Sara Baume — A Line Made By Walking
Artists: are they all a pain in the hole, or is it only the vast majority? This is just one of the important discussion points raised by Sara Baume’s second novel.
Frankie, the narrator and heroine, is a fine-arts graduate (as distinct to me, a fine Arts graduate) and former big-city gallery employee who has returned to live with her family in rural Ireland. As suggested by her name, Frankie’s particular brand of irritant is the artist’s prerogative of speaking their mind — in her case, being needlessly obnoxious to hairdressers, doctors and other well-meaning philistines.
To be fair to her, though, her bluntness stems from insecurity and her difficulty in adjusting to grown-up concepts like responsibility and community. Clearly craving human connection, she listens avidly to daytime talk radio but interacts awkwardly with family and neighbours. Meanwhile, her current artistic project is to photograph the local roadkill. In every sense, Frankie is missing the bigger picture.
As far as plot and action goes, this is more or less it. But Frankie, for all her annoying self-pity, is a believable character with a genuine talent for minting pithy quips and seeing the world at odd angles. Baume presents her sympathetically and gives her sufficient insight to recognise that she ought to be trying a bit harder.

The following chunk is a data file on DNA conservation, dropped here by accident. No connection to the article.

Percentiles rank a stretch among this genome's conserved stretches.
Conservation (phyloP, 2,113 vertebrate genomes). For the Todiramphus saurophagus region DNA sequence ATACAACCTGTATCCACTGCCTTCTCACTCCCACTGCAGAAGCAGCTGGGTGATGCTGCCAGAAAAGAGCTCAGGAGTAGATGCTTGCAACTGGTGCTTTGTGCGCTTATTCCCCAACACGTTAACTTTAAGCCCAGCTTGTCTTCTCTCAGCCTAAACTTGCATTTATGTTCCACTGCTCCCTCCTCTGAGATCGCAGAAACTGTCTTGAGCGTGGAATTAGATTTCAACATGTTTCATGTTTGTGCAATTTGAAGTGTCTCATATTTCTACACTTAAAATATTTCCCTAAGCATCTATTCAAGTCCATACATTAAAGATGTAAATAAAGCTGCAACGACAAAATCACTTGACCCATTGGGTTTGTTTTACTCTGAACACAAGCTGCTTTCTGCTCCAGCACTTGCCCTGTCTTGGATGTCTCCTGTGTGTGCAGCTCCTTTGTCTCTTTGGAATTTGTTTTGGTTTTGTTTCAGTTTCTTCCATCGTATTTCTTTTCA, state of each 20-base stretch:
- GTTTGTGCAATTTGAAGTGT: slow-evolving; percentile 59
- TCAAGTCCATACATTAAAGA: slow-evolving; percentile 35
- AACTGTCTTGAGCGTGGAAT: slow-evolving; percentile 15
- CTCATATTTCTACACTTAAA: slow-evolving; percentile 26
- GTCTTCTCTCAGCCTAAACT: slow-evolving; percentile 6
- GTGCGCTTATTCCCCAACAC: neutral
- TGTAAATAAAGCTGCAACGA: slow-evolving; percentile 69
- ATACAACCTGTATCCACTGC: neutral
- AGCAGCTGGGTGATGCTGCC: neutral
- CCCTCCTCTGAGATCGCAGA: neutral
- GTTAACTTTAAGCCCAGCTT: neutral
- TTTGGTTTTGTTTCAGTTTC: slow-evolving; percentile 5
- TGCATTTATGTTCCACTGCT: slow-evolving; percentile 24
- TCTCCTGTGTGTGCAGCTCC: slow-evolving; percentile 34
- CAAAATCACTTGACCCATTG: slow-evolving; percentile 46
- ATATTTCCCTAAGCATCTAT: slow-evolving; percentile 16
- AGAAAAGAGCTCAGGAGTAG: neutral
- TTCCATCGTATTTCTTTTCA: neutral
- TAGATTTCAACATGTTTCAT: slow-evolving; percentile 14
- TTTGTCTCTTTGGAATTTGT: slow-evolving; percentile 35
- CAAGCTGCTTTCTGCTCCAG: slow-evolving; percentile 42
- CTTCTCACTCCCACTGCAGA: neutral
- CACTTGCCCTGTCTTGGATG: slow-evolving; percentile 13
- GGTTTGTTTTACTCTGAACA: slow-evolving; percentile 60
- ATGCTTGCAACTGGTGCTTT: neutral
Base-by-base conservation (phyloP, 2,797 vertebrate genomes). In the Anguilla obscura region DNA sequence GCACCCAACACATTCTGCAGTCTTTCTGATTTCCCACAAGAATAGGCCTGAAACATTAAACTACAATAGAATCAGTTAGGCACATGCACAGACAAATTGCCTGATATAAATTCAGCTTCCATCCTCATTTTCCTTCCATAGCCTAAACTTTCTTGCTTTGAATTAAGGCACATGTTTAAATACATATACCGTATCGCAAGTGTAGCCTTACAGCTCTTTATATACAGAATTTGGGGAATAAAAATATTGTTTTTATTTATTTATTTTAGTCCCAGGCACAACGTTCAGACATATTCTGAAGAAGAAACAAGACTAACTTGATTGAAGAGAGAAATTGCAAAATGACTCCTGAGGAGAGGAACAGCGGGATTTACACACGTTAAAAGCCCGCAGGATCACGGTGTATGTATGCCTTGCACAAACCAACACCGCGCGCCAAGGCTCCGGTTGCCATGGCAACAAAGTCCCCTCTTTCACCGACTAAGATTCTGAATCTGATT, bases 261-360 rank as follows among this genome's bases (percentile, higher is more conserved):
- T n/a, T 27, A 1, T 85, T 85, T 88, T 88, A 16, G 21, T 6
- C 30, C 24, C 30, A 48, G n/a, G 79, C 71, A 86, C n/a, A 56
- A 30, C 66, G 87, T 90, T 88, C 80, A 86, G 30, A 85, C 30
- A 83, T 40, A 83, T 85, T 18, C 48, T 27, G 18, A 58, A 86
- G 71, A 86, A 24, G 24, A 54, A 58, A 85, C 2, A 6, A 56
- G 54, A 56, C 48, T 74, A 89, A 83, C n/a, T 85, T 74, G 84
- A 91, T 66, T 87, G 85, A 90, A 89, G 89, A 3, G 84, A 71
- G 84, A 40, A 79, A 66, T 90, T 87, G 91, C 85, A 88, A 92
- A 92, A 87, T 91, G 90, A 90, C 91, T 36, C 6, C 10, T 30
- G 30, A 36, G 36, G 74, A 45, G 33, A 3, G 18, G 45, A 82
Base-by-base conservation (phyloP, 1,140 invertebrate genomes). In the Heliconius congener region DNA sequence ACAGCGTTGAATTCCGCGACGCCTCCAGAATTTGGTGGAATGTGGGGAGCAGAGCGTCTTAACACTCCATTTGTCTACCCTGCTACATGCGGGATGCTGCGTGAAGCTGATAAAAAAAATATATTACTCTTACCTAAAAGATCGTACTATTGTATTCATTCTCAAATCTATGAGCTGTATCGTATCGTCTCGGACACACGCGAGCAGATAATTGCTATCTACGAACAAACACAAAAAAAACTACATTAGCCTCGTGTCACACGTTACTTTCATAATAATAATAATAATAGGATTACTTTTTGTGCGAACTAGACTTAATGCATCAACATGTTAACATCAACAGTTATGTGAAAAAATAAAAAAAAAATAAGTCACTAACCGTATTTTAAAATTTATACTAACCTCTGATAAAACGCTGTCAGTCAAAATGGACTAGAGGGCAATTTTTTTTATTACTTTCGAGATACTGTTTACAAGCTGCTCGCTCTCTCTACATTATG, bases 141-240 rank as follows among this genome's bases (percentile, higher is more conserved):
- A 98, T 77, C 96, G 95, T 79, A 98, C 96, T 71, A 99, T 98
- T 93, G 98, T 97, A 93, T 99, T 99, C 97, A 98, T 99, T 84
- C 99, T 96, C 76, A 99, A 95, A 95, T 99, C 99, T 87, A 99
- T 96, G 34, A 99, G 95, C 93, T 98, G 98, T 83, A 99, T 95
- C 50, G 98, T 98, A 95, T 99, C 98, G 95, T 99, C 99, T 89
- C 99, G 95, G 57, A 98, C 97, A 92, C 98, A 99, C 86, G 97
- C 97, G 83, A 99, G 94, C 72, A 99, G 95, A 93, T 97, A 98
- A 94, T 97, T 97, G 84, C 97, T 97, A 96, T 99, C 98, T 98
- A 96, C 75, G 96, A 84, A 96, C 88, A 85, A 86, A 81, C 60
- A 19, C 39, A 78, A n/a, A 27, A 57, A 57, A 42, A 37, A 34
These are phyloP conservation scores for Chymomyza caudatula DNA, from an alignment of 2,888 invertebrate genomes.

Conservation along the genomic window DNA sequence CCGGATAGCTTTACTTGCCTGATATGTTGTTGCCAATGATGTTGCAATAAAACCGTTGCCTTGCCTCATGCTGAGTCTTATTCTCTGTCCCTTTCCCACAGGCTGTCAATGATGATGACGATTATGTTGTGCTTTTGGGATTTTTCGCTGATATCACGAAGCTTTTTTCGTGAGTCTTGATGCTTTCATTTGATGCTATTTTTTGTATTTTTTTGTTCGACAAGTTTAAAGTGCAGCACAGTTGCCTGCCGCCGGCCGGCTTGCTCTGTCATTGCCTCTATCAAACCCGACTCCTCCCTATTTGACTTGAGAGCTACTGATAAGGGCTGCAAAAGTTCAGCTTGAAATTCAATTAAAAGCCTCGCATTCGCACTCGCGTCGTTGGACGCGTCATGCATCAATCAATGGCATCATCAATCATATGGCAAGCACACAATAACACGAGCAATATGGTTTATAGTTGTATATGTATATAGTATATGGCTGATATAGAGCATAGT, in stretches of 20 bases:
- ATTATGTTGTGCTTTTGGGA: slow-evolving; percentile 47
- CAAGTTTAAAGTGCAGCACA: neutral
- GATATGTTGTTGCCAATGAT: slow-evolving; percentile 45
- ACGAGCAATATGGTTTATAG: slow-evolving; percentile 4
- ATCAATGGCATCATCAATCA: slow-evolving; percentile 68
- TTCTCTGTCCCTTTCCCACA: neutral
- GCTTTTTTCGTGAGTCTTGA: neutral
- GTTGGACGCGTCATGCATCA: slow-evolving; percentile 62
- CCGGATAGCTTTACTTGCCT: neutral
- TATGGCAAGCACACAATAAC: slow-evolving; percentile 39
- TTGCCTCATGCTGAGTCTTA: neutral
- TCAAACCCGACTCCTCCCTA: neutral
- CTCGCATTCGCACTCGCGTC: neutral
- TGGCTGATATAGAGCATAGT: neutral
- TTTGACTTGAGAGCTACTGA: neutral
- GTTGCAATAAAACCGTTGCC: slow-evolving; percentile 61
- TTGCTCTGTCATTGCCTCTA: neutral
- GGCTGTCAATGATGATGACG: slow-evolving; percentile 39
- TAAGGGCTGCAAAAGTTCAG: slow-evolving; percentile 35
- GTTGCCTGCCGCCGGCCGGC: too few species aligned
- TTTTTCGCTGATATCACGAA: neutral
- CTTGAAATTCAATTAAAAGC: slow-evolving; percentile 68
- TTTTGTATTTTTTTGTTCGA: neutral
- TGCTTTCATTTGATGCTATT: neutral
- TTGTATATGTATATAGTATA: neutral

Another entry on the credit side of the ledger: Baume writes wonderfully well. Her debut novel, the award-winning Spill Simmer Fall Wither, rang hollow for me because I couldn’t believe that book’s narrator, an uneducated middle-aged man who had rarely ventured out of his native village, would realistically speak in the carefully crafted prose style of a young university-educated author. But this time the narrative voice suits the narrator. True, a young university-educated narrator isn’t much of an imaginative leap for Baume, but at least it’s credible.
If you fancy a break from gory whodunits or heart-wringing dramas, then A Line Made By Walking is a fine way to savour some quiet observations and refreshing prose. But be nice to hairdressers, please.